i’m not from your home
a mystery contour is my crux
my place is not fixed
Redtail catfish (Phractocephalus hemioliopterus)
Adipose tissue in you and I is another name for fat. Though some species of fishes do have squishy adipose fins, the majority of adipose fins don’t actually contain fat. The name is thought to be derived from a hypothesis of yesteryear – that adipose fins were simply fat storage. This fin, often described as enigmatic, is definitely a mysterious appendage. Persisting in ~6000 species of fishes since the Mesozoic era (~252 to 66 m
In the 1980’s it was noted that in salmonids males consistently have larger adipose fins than females, but why? One hypothesis considered adipose fins as secondary sexual traits used to impress females, like antlers on male deer. Seems like a reasonable idea based on the following observations: 1) spawning females prefer to hang out near males with larger adipose fins, and 2) when males fight the adipose fins of losing, subordinate males appear to shrink over time!
Now what about swimming performance, after all most fish fins are important for movement. When the adipose fin is removed fish put their caudal fin to work, moving it side to side more vigorously to generate a larger amplitude. But this caudal fin workout may be energetically costly for a fish.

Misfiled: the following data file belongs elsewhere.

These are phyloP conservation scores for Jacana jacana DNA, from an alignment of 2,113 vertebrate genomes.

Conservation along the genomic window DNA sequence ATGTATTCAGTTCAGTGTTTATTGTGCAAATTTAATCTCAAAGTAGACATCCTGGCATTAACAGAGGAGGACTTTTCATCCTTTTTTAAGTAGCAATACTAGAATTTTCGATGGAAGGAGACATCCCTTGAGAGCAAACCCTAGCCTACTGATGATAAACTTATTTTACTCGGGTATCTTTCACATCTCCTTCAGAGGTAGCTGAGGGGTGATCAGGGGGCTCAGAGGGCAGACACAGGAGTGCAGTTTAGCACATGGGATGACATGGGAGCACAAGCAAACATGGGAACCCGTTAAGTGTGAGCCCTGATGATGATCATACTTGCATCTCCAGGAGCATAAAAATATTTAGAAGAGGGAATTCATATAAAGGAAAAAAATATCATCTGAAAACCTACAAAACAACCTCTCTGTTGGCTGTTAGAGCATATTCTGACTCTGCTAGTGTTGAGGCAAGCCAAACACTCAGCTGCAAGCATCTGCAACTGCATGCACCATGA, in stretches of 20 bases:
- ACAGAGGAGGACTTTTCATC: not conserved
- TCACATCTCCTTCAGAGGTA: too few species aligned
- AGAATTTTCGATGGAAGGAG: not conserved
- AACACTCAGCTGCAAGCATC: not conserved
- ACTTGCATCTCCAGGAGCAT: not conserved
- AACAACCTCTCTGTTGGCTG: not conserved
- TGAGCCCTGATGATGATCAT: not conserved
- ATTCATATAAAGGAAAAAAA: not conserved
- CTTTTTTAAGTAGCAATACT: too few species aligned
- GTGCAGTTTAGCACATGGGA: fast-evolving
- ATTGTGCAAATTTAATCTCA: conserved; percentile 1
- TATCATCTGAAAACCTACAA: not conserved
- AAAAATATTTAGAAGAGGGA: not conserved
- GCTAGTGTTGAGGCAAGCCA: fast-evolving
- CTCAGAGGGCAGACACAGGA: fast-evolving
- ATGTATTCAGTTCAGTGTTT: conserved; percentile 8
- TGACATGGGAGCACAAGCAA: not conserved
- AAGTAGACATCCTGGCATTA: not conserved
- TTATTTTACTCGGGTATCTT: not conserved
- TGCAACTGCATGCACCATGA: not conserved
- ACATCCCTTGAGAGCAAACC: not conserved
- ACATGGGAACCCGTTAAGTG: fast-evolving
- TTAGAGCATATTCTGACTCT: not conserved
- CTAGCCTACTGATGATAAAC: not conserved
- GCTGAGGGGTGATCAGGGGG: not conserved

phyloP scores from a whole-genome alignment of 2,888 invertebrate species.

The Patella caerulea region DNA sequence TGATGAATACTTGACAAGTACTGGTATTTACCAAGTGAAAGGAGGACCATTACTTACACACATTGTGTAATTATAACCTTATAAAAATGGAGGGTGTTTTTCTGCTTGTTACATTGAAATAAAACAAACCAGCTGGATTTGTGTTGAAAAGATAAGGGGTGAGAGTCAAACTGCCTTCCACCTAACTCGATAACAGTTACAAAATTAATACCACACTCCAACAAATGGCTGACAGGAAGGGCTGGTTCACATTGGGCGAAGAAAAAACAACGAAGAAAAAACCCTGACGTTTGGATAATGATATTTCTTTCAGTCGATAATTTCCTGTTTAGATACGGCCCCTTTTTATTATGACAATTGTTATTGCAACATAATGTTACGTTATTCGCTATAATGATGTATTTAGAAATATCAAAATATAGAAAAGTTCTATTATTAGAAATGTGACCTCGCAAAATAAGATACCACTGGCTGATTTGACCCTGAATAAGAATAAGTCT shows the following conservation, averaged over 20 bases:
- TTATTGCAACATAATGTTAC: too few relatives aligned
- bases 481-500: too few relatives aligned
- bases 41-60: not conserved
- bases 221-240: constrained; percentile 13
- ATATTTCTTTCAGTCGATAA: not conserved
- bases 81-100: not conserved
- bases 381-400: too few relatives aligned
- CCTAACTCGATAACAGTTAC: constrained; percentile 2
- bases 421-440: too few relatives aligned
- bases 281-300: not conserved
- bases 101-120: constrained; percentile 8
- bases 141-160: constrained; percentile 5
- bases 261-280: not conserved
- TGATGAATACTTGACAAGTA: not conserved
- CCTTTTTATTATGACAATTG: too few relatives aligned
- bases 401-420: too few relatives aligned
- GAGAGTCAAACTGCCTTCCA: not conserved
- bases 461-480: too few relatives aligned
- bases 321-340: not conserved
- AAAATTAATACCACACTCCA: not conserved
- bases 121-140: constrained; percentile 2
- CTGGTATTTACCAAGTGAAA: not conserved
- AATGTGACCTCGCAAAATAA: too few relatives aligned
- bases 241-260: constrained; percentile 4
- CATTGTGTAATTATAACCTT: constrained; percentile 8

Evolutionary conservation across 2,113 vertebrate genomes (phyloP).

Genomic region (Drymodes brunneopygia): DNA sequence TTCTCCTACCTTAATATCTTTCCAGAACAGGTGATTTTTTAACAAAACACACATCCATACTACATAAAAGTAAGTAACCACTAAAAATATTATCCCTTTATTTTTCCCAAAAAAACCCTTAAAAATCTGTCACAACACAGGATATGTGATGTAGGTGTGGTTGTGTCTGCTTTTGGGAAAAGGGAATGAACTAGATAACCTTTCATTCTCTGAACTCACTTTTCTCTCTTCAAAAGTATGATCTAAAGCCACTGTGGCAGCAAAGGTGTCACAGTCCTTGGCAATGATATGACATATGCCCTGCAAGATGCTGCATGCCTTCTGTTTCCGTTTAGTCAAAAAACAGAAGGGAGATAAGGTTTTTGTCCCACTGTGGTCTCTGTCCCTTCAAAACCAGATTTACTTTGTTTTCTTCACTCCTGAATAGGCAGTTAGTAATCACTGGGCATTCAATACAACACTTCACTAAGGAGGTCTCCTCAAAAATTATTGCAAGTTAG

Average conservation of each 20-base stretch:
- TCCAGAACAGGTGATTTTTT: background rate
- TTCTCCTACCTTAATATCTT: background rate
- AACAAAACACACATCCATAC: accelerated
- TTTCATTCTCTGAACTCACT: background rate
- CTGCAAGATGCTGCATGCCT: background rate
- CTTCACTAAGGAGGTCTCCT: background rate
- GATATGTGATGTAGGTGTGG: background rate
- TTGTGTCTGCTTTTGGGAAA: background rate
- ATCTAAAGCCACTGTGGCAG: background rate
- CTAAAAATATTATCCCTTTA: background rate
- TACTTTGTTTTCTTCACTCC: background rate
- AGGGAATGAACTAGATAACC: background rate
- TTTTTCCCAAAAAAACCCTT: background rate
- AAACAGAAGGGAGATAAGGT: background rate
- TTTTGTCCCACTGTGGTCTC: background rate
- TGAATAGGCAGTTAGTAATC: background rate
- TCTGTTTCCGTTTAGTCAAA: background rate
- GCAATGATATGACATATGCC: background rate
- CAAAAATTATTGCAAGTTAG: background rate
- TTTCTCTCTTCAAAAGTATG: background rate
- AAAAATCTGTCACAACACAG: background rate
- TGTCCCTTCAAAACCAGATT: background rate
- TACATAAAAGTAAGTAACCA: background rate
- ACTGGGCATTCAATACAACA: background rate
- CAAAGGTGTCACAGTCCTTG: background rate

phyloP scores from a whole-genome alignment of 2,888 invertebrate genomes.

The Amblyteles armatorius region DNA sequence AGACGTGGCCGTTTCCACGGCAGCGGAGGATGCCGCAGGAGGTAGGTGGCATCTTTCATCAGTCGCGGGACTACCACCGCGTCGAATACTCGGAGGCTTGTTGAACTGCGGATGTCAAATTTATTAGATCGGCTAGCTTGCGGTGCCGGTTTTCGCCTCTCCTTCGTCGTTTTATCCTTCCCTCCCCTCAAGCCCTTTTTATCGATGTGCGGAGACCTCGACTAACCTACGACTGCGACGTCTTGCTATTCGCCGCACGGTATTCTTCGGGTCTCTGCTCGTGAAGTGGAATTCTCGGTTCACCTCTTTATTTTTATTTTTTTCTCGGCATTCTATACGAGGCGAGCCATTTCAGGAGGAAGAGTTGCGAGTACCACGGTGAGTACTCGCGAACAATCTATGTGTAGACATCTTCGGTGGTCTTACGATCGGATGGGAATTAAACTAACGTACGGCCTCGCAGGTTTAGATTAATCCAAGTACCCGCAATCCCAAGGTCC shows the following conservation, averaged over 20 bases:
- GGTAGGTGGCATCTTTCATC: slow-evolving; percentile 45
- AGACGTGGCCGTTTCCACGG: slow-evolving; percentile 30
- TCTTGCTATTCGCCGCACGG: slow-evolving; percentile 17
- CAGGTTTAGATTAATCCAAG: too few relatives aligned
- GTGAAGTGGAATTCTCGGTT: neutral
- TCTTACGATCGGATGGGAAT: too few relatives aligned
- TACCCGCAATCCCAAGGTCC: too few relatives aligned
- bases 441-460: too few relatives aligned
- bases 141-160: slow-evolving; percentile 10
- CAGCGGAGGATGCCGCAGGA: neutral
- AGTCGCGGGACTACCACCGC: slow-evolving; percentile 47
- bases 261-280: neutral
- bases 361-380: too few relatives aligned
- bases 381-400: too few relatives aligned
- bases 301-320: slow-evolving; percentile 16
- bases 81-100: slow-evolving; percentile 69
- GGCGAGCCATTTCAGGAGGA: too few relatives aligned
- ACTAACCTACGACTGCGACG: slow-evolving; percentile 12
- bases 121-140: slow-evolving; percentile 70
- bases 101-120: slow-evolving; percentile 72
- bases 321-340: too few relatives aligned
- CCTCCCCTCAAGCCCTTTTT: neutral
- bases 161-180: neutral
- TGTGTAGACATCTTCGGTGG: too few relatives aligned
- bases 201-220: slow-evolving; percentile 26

It is common practice in hatcheries to remove the adipose fin of salmonids so that fishers can easily distinguish between wild and hatchery-reared fish. Should there be concern for this established fisheries procedure? One study has found the number of fish that return home is the same regardless of whether they have their adipose fin clipped or not clipped.
The latest revelations of the adipose fin – they have appeared multiple times across fish lineages and contain specialized cells that may be able to sense water flow.
Adipose fins, the little fins that could…apparently do much more than originally thought.
redtail catfish (Lago Maximo, Brazil, 1 September 1865), Ernst Mayr Library